Typically, when I get to the refactor phase, I make a handful of small changes, then re-run my tests. At that point, it’s common to find that my changes have broken something that was previously working. Now I become a detective on a mission to discover what I’ve done to cause the breakage. This process is oftentimes risky and exciting. Risky because figuring out what I’ve done to break the code’s functionality frequently takes longer than making the breaking change took in the first place. Exciting because I’m writing a lot of code, which is fun, whereas running tests isn’t all that fun. Put otherwise: my previous refactoring method, was the refactoring equivalent of “move fast and break things.” Refactoring in a big flurry is exciting because you do a bunch at once and, for developers at least, writing a bunch of code is super fun.

“Red, green, infinity green”

In Sandi’s object-oriented design class, we followed a strict pattern when refactoring that I like to call “red, green, infinity green.” In this process, we’d start with a failing tests, make it pass (with shameless green), and then refactor. But during our refactor, we’d run the tests after every. single. change. This means that you cannot move code to a new location and delete it at the old location and then run the tests. First you copy the code and paste it into the new location. Then you run the tests. If they are still passing, you remove the old code. Then you run the tests. If they are still passing, then you move onto the next change. If at any point the tests fail, you undo the last change, make sure the tests are green again, and then make a different change that allows the test suite to stay green. If that different change passes, then you can move to the next change. And so on and so on.

If this sounds tedious, it’s because it is. It’s what Sandi calls “safe and boring.” But there’s immense value in safe and boring. First of all, you always know exactly what caused your tests to fail. When you run the tests every few minutes, you might end up with a broken test suite and no idea why it’s broken. It’s not uncommon to spend longer debugging a change made during a refactor than you spent on the refactor itself. While this detective work can be fun and stimulating, it’s also time intensive, which means it’s expensive. With the “safe and boring” method of running the tests after each change, you always know exactly which change caused the breakage. Because it’s just one undo away.

Furthermore, the rhythm of running the tests after each change forces you to make small, understandable changes. One mistake I make all the time while refactoring is that I see a “shiny object” in the code that I want to change, and I get distracted from my original refactor and end up changing things that are unrelated to my current set of work. This is not only problematic in the context of code review (where it’s much better to submit cohesive bits of code) but it also leads to situations where far too much has changed and I no longer know what I’m doing. By focusing on changing one small thing at time, there is zero need for detective work and much lower risk of changing code that is unrelated to the current matter at hand.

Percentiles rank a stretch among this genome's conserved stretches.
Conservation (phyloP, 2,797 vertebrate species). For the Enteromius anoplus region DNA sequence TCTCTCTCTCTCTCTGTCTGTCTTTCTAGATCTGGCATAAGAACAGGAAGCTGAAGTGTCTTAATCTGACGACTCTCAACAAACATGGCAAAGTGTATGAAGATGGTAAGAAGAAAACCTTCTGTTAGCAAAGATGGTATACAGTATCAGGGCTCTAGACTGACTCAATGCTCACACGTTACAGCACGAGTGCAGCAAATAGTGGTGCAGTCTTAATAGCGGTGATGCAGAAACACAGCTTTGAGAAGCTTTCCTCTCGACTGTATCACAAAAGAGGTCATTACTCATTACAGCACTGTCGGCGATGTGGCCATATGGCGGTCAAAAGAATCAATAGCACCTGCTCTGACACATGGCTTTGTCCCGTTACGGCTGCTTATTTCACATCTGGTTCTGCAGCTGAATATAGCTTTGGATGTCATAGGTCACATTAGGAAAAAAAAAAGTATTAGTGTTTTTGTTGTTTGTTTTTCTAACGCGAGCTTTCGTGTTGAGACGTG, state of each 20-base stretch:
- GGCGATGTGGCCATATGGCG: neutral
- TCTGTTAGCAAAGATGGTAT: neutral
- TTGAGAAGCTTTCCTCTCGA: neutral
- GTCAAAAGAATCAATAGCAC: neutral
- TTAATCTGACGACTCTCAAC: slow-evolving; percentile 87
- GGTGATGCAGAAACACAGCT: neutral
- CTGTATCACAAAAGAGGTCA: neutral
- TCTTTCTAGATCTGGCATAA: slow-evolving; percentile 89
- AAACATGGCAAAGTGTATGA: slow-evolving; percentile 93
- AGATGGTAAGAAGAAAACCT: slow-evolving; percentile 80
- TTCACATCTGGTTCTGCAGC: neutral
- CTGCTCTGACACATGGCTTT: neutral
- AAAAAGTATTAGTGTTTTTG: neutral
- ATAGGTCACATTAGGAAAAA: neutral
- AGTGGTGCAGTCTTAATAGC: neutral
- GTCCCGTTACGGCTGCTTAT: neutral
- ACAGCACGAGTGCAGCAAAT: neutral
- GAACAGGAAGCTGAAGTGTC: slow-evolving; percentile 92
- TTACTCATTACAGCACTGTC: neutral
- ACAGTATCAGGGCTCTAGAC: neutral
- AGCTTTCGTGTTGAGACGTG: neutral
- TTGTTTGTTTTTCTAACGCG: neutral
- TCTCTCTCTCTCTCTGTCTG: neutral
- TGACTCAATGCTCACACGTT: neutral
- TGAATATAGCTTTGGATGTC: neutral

Not all of writing code needs to be safe and boring. But by doing refactoring in an “infinity green” state, you ensure that there is more time and energy left for the truly exciting tasks. Let refactoring be a place to fall into the gentle rhythm of make a change, run the tests, make a change, run the tests.

5. Write the best code possible today and be completely unattached to it and willing to delete it tomorrow

Fact: developers spend far more time changing existing code than they do writing new code. While we spend a lot of time thinking about exciting new features, the reality is that most of our work involves changing stuff that’s already there. Even those of us who are on relatively new codebases rarely find ourselves writing code that doesn’t require changes to existing code. Oftentimes, that existing code is something we ourselves wrote. Maybe months ago. Maybe days ago. Maybe even hours ago.

To be an object-oriented design pro like Sandi Metz, you need to have complete non-attachment to the code you’ve written. Due to the sunk cost fallacy, many of us have a hard time with this. We think: “I spent so long writing that! It works! It’s beautiful! I can’t delete it!” But changing requirements means that your code might need a different design, which means removing attachment from existing implementations in order to make them open to new requirements.

There is no such thing as perfect code, just code that works for the needs of today. You can never predict the needs of tomorrow. Nor should you, since that leads to premature abstraction. But when a new requirement comes in that requires completely rethinking a solution you came up with the day before, the only course of action is to practice complete non-attachment to the existing implementation and rethink your design so that the code can continue to be easy to change forever.